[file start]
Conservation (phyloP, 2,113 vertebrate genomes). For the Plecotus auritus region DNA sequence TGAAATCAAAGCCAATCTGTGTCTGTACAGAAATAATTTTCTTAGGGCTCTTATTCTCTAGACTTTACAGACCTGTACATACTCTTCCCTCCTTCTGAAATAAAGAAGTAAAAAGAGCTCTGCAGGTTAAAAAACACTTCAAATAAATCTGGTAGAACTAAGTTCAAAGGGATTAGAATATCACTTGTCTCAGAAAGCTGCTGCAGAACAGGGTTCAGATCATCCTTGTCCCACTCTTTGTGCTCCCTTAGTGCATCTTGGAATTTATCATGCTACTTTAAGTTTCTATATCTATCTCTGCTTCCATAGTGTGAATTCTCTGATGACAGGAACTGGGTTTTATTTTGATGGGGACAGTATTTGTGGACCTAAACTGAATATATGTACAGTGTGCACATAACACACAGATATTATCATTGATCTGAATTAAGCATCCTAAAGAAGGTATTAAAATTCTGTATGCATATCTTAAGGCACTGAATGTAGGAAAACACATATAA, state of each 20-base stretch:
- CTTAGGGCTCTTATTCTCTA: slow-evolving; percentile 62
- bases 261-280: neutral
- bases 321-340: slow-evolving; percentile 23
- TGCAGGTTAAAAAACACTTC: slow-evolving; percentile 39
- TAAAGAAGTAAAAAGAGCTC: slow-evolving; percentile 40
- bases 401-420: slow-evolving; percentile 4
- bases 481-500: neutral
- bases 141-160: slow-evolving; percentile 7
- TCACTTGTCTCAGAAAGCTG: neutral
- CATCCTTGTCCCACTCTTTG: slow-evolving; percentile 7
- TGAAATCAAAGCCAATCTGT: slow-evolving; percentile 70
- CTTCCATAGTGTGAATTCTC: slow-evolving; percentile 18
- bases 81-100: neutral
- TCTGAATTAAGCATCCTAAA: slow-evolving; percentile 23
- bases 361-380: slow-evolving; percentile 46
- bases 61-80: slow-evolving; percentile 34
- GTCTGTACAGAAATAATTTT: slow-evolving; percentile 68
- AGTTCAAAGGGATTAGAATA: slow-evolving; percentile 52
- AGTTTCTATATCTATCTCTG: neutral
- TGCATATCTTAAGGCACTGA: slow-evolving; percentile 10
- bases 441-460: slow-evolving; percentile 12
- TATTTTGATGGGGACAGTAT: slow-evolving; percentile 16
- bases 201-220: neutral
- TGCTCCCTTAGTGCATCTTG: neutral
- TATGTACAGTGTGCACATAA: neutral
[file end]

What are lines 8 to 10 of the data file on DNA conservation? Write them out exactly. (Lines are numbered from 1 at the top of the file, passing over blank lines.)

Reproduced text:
- bases 481-500: neutral
- bases 141-160: slow-evolving; percentile 7
- TCACTTGTCTCAGAAAGCTG: neutral